Samsung has revealed the reasons behind why the Samsung Galaxy Note 7 handsets exploded. A report from last week kind of leaked the information out beforehand and it was suggested that the batteries were to blame, and sure enough during Samsung’s press conference, the company did confirm that there were issues with the batteries.

We have to admit that based on what Samsung revealed, it did seem like a stroke of bad luck that the batteries supplied by both their suppliers had separate issues of their own. Samsung does not mention the companies involved, but has rather referred to them as Battery A from the first recall and Battery B from the second.

With Battery A, Samsung’s investigation found that the negative electrode was deflated in the upper-right corner of the battery. They also found that the tip of the negative electrode was incorrectly located in the curve as opposed to the planar area. In the case of Battery B, high welding burrs on the positive electrode penetrated the insulation tape which caused it to have contact with the negative electrode. In some cases it was even found that a number of batteries were actually shipped without its insulation tape.

What Samsung did not confirm during its presentation was that the second battery’s issues could have been caused by the rush to meet the demand for the phones, which was what The Wall Street Journal had previously reported. However regardless of whatever it was, Samsung has taken responsibility for all of it.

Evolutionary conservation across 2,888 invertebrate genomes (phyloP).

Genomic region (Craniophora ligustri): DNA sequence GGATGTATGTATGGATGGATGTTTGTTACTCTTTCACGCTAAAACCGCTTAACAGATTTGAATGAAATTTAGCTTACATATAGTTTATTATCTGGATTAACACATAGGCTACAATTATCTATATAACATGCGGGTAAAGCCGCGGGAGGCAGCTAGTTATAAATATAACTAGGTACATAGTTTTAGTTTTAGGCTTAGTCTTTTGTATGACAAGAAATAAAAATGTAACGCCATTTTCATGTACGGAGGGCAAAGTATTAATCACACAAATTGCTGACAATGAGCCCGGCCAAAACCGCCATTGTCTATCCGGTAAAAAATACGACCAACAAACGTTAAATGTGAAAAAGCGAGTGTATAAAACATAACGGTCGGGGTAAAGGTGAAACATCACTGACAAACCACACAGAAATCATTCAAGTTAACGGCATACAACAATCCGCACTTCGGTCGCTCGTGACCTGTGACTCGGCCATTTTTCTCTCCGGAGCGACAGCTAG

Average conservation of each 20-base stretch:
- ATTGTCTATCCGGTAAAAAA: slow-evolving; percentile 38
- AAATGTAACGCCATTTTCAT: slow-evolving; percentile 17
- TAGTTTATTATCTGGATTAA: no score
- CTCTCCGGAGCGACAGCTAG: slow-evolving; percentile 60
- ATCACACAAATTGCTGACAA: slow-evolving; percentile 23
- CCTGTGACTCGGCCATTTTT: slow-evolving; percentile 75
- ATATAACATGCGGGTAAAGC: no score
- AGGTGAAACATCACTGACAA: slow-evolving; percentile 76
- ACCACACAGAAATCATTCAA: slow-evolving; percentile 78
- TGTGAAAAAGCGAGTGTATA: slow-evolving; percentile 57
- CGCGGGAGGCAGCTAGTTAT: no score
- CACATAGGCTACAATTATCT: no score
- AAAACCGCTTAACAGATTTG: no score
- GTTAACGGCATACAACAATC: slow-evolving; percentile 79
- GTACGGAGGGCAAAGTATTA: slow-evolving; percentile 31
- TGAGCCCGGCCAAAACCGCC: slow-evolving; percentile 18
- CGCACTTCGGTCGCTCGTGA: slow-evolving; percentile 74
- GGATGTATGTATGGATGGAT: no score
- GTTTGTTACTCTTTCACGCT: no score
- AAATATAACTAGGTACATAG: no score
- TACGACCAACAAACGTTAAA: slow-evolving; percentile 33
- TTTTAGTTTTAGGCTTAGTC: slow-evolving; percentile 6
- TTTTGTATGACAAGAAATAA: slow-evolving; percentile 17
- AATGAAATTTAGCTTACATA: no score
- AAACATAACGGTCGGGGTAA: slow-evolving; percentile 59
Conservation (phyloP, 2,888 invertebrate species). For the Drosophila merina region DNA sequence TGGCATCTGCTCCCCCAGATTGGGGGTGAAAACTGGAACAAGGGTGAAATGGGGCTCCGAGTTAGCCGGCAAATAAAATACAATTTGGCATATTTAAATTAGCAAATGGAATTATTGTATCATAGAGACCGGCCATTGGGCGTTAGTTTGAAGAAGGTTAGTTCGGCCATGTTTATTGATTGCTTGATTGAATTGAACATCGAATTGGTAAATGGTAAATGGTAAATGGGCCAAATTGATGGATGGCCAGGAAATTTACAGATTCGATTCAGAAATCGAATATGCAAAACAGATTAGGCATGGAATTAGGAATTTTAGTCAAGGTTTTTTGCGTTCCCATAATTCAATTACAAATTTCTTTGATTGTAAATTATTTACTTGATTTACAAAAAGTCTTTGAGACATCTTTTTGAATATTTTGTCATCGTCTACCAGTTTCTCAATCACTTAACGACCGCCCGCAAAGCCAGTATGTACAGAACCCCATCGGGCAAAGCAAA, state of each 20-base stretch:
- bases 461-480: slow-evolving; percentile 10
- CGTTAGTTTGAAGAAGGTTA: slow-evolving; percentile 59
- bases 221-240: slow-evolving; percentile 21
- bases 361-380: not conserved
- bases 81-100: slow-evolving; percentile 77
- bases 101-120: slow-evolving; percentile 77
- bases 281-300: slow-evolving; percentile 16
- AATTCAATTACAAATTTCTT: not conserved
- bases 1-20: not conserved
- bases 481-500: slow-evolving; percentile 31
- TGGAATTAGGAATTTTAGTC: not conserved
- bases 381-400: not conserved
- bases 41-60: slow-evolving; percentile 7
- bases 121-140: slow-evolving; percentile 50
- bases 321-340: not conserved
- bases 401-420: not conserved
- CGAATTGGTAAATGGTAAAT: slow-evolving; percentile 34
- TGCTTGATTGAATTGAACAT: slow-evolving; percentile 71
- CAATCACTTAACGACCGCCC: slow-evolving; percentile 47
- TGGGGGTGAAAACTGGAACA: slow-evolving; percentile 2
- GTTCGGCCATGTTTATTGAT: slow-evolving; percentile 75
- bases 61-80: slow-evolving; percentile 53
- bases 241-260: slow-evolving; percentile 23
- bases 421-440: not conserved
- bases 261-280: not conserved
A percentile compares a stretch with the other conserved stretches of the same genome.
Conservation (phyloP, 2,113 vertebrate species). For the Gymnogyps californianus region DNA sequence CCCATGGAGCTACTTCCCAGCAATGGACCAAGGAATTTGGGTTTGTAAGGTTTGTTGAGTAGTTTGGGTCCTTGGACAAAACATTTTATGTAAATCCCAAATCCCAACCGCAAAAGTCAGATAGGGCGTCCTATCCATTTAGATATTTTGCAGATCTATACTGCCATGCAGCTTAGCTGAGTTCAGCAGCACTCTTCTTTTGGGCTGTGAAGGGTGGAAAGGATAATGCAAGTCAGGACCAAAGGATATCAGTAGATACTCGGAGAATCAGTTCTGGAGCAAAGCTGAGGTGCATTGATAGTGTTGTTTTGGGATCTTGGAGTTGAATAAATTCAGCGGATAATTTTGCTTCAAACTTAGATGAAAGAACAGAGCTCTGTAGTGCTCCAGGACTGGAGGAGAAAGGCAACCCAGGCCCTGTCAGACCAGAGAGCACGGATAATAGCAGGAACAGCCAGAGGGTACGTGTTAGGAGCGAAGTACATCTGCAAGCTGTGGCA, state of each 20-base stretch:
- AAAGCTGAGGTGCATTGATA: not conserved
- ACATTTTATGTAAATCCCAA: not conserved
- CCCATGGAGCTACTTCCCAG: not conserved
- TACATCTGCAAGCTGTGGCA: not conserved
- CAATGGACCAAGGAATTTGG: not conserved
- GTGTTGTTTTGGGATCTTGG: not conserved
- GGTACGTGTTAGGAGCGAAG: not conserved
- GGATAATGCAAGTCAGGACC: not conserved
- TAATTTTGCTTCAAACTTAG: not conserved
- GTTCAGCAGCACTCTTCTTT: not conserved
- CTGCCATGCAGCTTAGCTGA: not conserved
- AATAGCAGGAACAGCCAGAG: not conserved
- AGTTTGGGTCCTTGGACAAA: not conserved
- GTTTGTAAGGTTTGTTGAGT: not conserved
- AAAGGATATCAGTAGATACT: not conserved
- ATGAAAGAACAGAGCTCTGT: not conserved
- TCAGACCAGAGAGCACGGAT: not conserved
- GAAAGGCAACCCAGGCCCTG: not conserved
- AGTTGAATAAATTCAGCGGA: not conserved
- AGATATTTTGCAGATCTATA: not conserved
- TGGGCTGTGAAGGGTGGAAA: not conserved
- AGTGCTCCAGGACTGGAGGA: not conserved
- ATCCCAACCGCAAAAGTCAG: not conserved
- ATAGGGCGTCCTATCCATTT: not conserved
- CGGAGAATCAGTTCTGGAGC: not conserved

To that end Samsung has also announced that they will be introducing a new safety checking process called the “8-Point Battery Safety Check”. This starts off with the Durability Test that includes overcharging tests, nail puncture tests, and extreme temperatures. It is then followed up by a Visual Inspection, an X-Ray, a Charge and Discharge test, a TVOC (Total Volatile Organic Compound) test to ensure that there is absolutely no chance of the materials leaking, a Disassembling Test, an Accelerated Usage Test to simulate consumer usage scenarios, and last but not least is a Delta Open Circuit Voltage test. This test will ensure that the voltage in the batteries remains the same from when manufacturing to the final assembled product.

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